In principal, mAbs should be of great benefit for use in tumor targeting and therapy (6), and recent studies indicate that certain mAbs display promising potential for therapeutic use, including the IMC-C225 mAb directed against the epidermal growth factor receptor and Herceptin mAb directed against Her2/Neu, which can have significant antitumor effects in cancers that overexpress those receptors (34). The potential uses for the MAG-1 mAb are significant, not only as a tumor-targeting agent for the localization and treatment of SCLC but also for distinguishing SCLC from other forms of lung cancer and aiding its early diagnosis (8, 20, 30). The ability of the MAG-1 Fab fragment to recognize synthetic antigen as well as NRSA in protein extracts from SCLC tumor and cultured cells was also evaluated because antibody fragments may be better suited for some in vivo applications. The Fab was able to recognize NRSA by Western analysis, but, not surprisingly, it displayed a lower binding affinity for synthetic antigen. However, the localization of antibody molecules to tumor tissue and their ability to penetrate solid tumor depend on a number of factors including size, affinity, rate of clearance, and antigen density (35, 36). Variable region fragments (Fv) of this antibody are now being produced by us to assess their potential for in vivo tumor targeting because they may provide additional benefits for use in imaging and therapy (37). The biological activity of VAG is not well characterized, and although a possible function has been described (38), it is clear that further investigation is warranted to assess the potential side effects MAG-1 might have in a therapeutic setting. However, NRSA is not typically found on the surface of normal cells, it is not modulated between classical and variant SCLCs, and there is a low incidence of its expression by non-neuroendocrine lung carcinomas (20). Therefore, NRSA should serve as an excellent target for the localization of SCLC tumors in diagnosis and therapy, using MAG-1 mAb and its fragments.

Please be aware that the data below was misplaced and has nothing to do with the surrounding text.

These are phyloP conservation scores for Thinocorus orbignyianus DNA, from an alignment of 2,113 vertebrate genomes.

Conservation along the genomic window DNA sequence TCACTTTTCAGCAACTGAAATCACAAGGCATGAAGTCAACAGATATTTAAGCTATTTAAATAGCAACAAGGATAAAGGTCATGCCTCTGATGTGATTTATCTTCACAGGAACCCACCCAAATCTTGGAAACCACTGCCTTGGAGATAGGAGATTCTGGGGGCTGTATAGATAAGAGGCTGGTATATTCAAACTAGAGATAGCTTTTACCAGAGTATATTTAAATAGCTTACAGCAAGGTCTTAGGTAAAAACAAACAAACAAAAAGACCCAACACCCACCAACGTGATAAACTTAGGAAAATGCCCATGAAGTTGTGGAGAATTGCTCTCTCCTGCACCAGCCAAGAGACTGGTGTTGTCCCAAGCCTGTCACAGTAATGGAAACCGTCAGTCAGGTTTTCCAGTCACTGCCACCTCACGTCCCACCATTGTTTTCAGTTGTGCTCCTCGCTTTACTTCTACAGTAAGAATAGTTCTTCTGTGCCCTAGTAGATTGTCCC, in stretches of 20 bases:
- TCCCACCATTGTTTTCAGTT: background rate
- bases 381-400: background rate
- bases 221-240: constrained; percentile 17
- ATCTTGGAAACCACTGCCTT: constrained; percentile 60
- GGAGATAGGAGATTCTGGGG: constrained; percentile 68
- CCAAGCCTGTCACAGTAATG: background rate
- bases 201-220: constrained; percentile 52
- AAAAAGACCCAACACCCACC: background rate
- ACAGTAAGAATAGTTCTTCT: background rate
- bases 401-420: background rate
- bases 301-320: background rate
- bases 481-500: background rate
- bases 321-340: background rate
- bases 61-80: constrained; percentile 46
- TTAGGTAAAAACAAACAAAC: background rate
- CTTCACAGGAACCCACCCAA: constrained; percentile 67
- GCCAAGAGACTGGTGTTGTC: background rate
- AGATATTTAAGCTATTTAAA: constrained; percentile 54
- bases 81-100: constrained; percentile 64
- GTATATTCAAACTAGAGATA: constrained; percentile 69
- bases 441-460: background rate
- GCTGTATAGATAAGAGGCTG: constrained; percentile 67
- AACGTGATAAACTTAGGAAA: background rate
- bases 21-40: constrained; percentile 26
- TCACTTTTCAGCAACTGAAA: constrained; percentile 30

Fig. 1.

Detection of NRSA in cultured SCLC cells and human SCLC tissue by RT-PCR analysis. RT-PCR was performed on total RNA extracts from the indicated cell lines or human tissue. Products were separated on a 1.5% agarose gel, which was then stained with ethidium bromide. The primers used for PCR amplification were designed to amplify the entire coding region for the pro-VP protein, which spans 2 introns. The predicted size for the amplification is 570 bp. Control reactions were performed with β-actin primers to monitor for the presence of amplifiable cDNA in each sample. Lu-165 and NCI-H345, SCLC cell lines; Beas-2B, transformed normal human epithelial cell line; lung and hypothalamus; human tissue extracts.

Fig. 1.

Detection of NRSA in cultured SCLC cells and human SCLC tissue by RT-PCR analysis. RT-PCR was performed on total RNA extracts from the indicated cell lines or human tissue. Products were separated on a 1.5% agarose gel, which was then stained with ethidium bromide. The primers used for PCR amplification were designed to amplify the entire coding region for the pro-VP protein, which spans 2 introns. The predicted size for the amplification is 570 bp. Control reactions were performed with β-actin primers to monitor for the presence of amplifiable cDNA in each sample. Lu-165 and NCI-H345, SCLC cell lines; Beas-2B, transformed normal human epithelial cell line; lung and hypothalamus; human tissue extracts.